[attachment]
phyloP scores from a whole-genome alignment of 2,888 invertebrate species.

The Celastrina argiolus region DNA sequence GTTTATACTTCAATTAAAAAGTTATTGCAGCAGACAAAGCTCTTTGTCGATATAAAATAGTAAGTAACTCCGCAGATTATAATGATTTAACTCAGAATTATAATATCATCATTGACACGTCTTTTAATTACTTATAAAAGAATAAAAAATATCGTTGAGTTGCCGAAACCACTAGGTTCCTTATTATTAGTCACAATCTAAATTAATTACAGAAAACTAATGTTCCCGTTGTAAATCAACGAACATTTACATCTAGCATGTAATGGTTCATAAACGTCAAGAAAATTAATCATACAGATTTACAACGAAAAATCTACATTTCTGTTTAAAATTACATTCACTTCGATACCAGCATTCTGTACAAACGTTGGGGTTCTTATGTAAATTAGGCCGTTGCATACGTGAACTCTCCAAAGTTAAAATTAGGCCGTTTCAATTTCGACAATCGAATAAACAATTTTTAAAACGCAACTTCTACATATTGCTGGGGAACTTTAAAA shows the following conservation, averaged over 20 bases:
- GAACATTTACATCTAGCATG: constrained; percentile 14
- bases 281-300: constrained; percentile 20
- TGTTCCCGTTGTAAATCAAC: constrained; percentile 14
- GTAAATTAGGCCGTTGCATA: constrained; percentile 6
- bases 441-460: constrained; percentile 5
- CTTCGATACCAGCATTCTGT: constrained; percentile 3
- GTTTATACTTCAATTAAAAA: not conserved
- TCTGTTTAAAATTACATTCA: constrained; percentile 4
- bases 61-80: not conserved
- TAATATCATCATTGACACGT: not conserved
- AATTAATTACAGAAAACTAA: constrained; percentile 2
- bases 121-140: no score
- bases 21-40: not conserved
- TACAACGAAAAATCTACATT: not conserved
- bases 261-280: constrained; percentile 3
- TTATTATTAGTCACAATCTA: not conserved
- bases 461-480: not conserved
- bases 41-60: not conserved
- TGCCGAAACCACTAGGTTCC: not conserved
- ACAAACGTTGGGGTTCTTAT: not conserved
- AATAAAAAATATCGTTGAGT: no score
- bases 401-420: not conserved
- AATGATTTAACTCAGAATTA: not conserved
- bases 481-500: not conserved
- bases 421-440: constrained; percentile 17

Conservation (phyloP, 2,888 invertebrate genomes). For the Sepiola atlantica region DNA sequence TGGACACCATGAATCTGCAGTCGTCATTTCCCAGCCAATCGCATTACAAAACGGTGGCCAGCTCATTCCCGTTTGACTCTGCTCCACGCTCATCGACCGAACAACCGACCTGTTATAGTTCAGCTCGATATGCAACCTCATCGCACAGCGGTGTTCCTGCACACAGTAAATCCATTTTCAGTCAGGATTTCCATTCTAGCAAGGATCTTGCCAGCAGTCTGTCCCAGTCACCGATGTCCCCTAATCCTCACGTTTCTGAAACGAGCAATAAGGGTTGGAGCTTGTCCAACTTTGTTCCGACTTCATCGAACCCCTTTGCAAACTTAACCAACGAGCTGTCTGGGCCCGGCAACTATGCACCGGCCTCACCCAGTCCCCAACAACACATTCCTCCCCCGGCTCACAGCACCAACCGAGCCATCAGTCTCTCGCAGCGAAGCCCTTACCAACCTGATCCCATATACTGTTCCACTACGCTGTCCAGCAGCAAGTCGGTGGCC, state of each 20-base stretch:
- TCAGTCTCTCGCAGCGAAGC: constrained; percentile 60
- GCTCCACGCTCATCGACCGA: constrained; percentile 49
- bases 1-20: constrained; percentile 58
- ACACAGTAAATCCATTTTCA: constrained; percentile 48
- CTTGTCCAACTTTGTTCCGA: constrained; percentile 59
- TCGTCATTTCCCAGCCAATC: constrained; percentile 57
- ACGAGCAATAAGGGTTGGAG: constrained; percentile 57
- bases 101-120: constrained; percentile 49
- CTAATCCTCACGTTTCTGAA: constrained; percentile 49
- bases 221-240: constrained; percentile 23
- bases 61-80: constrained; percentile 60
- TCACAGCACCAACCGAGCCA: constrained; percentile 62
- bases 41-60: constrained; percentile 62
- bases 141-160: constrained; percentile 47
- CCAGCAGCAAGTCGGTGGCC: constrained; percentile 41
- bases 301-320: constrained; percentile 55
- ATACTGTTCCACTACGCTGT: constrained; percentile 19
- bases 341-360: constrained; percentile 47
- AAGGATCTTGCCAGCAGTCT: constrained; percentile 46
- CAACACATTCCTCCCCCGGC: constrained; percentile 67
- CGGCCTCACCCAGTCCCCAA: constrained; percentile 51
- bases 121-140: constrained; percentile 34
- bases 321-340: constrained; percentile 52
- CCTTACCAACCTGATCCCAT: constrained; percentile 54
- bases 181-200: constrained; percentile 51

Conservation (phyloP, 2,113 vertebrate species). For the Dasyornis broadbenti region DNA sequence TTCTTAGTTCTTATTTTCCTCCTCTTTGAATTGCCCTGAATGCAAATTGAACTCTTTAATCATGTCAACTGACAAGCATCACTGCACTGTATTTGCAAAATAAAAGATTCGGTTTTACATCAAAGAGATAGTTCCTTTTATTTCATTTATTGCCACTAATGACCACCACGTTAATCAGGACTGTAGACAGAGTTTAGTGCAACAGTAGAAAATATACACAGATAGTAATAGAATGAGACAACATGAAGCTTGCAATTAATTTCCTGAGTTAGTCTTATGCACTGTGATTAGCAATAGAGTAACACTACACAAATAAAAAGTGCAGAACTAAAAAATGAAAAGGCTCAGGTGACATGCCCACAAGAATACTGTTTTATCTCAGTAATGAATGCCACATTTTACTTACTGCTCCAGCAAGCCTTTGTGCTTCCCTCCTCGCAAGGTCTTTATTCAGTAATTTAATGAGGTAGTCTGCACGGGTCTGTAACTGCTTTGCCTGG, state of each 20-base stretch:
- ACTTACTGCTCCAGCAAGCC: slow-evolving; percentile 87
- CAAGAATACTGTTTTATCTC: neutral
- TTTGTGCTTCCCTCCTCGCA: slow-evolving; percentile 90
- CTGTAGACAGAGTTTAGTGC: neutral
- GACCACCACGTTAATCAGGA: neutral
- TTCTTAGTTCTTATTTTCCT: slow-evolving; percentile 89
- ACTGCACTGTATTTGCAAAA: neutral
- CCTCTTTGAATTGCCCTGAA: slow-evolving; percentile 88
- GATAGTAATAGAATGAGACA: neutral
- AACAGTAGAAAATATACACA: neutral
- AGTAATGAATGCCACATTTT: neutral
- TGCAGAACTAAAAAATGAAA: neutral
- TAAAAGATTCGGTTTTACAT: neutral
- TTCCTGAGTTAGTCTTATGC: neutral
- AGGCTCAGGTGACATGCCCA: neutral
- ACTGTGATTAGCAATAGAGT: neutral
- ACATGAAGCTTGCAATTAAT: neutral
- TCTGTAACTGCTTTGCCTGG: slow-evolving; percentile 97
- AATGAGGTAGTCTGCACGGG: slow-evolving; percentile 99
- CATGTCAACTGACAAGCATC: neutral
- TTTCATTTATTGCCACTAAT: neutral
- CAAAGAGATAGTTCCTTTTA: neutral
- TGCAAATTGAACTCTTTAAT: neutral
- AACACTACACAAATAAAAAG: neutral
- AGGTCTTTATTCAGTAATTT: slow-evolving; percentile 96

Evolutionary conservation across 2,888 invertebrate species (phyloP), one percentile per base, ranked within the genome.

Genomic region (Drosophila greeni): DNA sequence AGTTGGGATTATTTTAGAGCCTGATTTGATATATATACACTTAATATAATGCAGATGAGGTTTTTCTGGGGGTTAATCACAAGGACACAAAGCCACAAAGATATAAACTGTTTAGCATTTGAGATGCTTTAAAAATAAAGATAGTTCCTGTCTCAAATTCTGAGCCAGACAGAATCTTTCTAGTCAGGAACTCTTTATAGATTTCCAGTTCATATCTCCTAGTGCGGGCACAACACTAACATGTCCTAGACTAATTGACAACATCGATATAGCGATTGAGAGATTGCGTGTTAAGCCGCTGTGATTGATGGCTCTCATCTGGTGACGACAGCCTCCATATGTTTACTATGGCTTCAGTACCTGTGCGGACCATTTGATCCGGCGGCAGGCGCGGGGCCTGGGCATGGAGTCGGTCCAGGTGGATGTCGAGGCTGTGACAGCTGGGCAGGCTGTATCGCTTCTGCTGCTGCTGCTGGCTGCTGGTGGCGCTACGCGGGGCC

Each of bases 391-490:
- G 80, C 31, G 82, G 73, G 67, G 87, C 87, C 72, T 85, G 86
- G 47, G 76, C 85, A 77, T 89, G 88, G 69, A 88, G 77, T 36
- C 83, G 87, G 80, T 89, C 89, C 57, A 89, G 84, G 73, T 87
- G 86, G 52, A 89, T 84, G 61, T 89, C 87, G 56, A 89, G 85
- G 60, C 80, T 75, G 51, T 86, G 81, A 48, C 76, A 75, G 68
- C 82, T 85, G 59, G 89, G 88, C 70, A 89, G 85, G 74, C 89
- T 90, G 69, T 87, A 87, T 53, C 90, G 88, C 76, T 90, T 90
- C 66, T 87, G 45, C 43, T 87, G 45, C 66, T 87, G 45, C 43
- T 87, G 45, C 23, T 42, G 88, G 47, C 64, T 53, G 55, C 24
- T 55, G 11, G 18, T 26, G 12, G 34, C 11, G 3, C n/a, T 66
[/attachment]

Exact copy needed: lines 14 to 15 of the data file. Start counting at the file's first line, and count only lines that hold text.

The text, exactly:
- bases 121-140: no score
- bases 21-40: not conserved